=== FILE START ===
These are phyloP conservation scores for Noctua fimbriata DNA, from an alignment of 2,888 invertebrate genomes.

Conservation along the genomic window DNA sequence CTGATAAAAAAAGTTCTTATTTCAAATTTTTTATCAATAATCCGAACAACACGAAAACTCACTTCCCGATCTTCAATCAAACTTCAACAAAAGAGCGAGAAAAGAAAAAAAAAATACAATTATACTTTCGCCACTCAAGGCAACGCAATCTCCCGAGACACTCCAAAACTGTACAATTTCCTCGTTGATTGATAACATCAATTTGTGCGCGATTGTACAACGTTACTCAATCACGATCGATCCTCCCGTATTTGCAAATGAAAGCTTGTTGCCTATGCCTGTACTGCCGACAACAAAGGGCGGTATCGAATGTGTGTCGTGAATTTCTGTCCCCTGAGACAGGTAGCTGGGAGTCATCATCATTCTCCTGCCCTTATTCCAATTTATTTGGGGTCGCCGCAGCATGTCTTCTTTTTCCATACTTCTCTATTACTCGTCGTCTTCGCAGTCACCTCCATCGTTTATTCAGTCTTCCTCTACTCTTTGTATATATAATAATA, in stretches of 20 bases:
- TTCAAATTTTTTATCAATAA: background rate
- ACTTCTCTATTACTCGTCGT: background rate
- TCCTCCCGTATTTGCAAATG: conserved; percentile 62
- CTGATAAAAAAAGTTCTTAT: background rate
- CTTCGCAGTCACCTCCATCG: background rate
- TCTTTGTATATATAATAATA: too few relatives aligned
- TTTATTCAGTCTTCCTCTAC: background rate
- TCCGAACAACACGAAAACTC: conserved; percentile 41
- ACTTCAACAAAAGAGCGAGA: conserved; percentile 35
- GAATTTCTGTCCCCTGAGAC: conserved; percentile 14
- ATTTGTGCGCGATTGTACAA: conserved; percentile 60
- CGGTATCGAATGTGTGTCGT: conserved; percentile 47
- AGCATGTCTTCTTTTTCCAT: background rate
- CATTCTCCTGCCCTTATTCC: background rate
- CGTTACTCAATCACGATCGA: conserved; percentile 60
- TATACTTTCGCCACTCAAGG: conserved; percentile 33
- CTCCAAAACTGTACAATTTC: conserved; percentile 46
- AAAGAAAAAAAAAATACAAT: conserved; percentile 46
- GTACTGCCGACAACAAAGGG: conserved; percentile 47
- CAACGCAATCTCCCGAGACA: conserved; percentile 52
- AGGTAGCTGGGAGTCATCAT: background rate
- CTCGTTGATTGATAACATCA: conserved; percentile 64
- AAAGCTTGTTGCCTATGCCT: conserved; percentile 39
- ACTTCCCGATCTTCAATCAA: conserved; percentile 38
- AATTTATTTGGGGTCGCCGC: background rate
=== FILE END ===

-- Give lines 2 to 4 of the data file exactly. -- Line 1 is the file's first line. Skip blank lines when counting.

Conservation along the genomic window DNA sequence CTGATAAAAAAAGTTCTTATTTCAAATTTTTTATCAATAATCCGAACAACACGAAAACTCACTTCCCGATCTTCAATCAAACTTCAACAAAAGAGCGAGAAAAGAAAAAAAAAATACAATTATACTTTCGCCACTCAAGGCAACGCAATCTCCCGAGACACTCCAAAACTGTACAATTTCCTCGTTGATTGATAACATCAATTTGTGCGCGATTGTACAACGTTACTCAATCACGATCGATCCTCCCGTATTTGCAAATGAAAGCTTGTTGCCTATGCCTGTACTGCCGACAACAAAGGGCGGTATCGAATGTGTGTCGTGAATTTCTGTCCCCTGAGACAGGTAGCTGGGAGTCATCATCATTCTCCTGCCCTTATTCCAATTTATTTGGGGTCGCCGCAGCATGTCTTCTTTTTCCATACTTCTCTATTACTCGTCGTCTTCGCAGTCACCTCCATCGTTTATTCAGTCTTCCTCTACTCTTTGTATATATAATAATA, in stretches of 20 bases:
- TTCAAATTTTTTATCAATAA: background rate
- ACTTCTCTATTACTCGTCGT: background rate